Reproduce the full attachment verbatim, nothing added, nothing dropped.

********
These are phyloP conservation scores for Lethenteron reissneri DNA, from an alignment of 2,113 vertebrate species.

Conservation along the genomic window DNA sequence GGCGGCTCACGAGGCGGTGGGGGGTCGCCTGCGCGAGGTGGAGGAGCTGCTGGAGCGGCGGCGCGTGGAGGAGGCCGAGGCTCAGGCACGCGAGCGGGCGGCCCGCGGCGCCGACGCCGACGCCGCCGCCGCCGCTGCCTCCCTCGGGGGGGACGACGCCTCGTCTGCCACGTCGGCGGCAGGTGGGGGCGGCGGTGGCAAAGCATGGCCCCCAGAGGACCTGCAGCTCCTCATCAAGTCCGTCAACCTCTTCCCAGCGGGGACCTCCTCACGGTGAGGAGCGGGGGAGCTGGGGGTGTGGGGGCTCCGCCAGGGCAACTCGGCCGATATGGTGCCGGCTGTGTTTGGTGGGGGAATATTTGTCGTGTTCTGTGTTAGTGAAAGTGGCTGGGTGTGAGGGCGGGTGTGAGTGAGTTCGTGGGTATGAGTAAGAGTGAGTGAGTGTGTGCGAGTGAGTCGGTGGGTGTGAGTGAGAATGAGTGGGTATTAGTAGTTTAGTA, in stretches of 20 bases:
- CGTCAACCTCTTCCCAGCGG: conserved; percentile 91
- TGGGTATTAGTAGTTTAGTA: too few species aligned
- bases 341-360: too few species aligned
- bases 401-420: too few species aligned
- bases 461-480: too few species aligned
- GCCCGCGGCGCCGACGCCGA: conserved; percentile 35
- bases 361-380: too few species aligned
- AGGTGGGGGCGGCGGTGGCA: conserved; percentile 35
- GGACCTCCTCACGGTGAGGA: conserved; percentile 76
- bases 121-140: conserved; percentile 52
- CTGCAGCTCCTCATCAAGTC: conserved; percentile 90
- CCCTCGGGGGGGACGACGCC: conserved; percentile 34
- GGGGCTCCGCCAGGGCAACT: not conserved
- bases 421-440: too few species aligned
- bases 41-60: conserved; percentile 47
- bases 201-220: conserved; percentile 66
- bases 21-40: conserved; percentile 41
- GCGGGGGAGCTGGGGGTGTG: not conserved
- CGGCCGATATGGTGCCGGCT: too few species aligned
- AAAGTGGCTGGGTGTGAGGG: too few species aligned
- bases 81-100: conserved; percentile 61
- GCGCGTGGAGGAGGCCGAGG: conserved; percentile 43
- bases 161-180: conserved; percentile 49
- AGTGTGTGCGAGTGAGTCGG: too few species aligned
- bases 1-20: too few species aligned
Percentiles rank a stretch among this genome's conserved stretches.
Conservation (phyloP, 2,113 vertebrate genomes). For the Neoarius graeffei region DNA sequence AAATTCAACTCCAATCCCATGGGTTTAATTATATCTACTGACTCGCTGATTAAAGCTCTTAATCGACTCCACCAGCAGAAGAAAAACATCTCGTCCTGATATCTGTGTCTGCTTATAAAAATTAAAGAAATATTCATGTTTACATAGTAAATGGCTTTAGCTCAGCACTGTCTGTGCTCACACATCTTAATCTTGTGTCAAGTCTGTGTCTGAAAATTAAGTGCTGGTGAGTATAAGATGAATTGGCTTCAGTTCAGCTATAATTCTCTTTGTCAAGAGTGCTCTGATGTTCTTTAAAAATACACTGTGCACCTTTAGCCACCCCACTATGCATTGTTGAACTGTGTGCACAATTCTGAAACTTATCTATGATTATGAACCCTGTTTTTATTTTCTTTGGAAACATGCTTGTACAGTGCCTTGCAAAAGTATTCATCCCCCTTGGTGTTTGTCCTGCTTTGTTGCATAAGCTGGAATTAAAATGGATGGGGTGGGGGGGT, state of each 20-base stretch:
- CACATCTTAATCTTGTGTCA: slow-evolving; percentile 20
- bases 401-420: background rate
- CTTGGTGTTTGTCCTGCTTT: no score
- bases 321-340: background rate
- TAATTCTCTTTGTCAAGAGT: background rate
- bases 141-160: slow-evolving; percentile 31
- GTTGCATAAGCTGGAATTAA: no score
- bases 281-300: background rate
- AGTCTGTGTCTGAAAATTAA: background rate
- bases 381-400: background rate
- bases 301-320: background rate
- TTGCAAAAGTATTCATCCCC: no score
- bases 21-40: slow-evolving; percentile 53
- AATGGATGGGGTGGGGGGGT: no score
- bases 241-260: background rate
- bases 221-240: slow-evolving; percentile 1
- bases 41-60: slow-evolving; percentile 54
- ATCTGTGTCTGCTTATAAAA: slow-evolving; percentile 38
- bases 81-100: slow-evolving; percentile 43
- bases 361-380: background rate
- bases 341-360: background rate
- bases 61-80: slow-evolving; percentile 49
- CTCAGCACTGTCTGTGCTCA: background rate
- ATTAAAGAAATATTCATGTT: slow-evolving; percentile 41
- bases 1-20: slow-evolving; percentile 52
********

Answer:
These are phyloP conservation scores for Lethenteron reissneri DNA, from an alignment of 2,113 vertebrate species.

Conservation along the genomic window DNA sequence GGCGGCTCACGAGGCGGTGGGGGGTCGCCTGCGCGAGGTGGAGGAGCTGCTGGAGCGGCGGCGCGTGGAGGAGGCCGAGGCTCAGGCACGCGAGCGGGCGGCCCGCGGCGCCGACGCCGACGCCGCCGCCGCCGCTGCCTCCCTCGGGGGGGACGACGCCTCGTCTGCCACGTCGGCGGCAGGTGGGGGCGGCGGTGGCAAAGCATGGCCCCCAGAGGACCTGCAGCTCCTCATCAAGTCCGTCAACCTCTTCCCAGCGGGGACCTCCTCACGGTGAGGAGCGGGGGAGCTGGGGGTGTGGGGGCTCCGCCAGGGCAACTCGGCCGATATGGTGCCGGCTGTGTTTGGTGGGGGAATATTTGTCGTGTTCTGTGTTAGTGAAAGTGGCTGGGTGTGAGGGCGGGTGTGAGTGAGTTCGTGGGTATGAGTAAGAGTGAGTGAGTGTGTGCGAGTGAGTCGGTGGGTGTGAGTGAGAATGAGTGGGTATTAGTAGTTTAGTA, in stretches of 20 bases:
- CGTCAACCTCTTCCCAGCGG: conserved; percentile 91
- TGGGTATTAGTAGTTTAGTA: too few species aligned
- bases 341-360: too few species aligned
- bases 401-420: too few species aligned
- bases 461-480: too few species aligned
- GCCCGCGGCGCCGACGCCGA: conserved; percentile 35
- bases 361-380: too few species aligned
- AGGTGGGGGCGGCGGTGGCA: conserved; percentile 35
- GGACCTCCTCACGGTGAGGA: conserved; percentile 76
- bases 121-140: conserved; percentile 52
- CTGCAGCTCCTCATCAAGTC: conserved; percentile 90
- CCCTCGGGGGGGACGACGCC: conserved; percentile 34
- GGGGCTCCGCCAGGGCAACT: not conserved
- bases 421-440: too few species aligned
- bases 41-60: conserved; percentile 47
- bases 201-220: conserved; percentile 66
- bases 21-40: conserved; percentile 41
- GCGGGGGAGCTGGGGGTGTG: not conserved
- CGGCCGATATGGTGCCGGCT: too few species aligned
- AAAGTGGCTGGGTGTGAGGG: too few species aligned
- bases 81-100: conserved; percentile 61
- GCGCGTGGAGGAGGCCGAGG: conserved; percentile 43
- bases 161-180: conserved; percentile 49
- AGTGTGTGCGAGTGAGTCGG: too few species aligned
- bases 1-20: too few species aligned
Percentiles rank a stretch among this genome's conserved stretches.
Conservation (phyloP, 2,113 vertebrate genomes). For the Neoarius graeffei region DNA sequence AAATTCAACTCCAATCCCATGGGTTTAATTATATCTACTGACTCGCTGATTAAAGCTCTTAATCGACTCCACCAGCAGAAGAAAAACATCTCGTCCTGATATCTGTGTCTGCTTATAAAAATTAAAGAAATATTCATGTTTACATAGTAAATGGCTTTAGCTCAGCACTGTCTGTGCTCACACATCTTAATCTTGTGTCAAGTCTGTGTCTGAAAATTAAGTGCTGGTGAGTATAAGATGAATTGGCTTCAGTTCAGCTATAATTCTCTTTGTCAAGAGTGCTCTGATGTTCTTTAAAAATACACTGTGCACCTTTAGCCACCCCACTATGCATTGTTGAACTGTGTGCACAATTCTGAAACTTATCTATGATTATGAACCCTGTTTTTATTTTCTTTGGAAACATGCTTGTACAGTGCCTTGCAAAAGTATTCATCCCCCTTGGTGTTTGTCCTGCTTTGTTGCATAAGCTGGAATTAAAATGGATGGGGTGGGGGGGT, state of each 20-base stretch:
- CACATCTTAATCTTGTGTCA: slow-evolving; percentile 20
- bases 401-420: background rate
- CTTGGTGTTTGTCCTGCTTT: no score
- bases 321-340: background rate
- TAATTCTCTTTGTCAAGAGT: background rate
- bases 141-160: slow-evolving; percentile 31
- GTTGCATAAGCTGGAATTAA: no score
- bases 281-300: background rate
- AGTCTGTGTCTGAAAATTAA: background rate
- bases 381-400: background rate
- bases 301-320: background rate
- TTGCAAAAGTATTCATCCCC: no score
- bases 21-40: slow-evolving; percentile 53
- AATGGATGGGGTGGGGGGGT: no score
- bases 241-260: background rate
- bases 221-240: slow-evolving; percentile 1
- bases 41-60: slow-evolving; percentile 54
- ATCTGTGTCTGCTTATAAAA: slow-evolving; percentile 38
- bases 81-100: slow-evolving; percentile 43
- bases 361-380: background rate
- bases 341-360: background rate
- bases 61-80: slow-evolving; percentile 49
- CTCAGCACTGTCTGTGCTCA: background rate
- ATTAAAGAAATATTCATGTT: slow-evolving; percentile 41
- bases 1-20: slow-evolving; percentile 52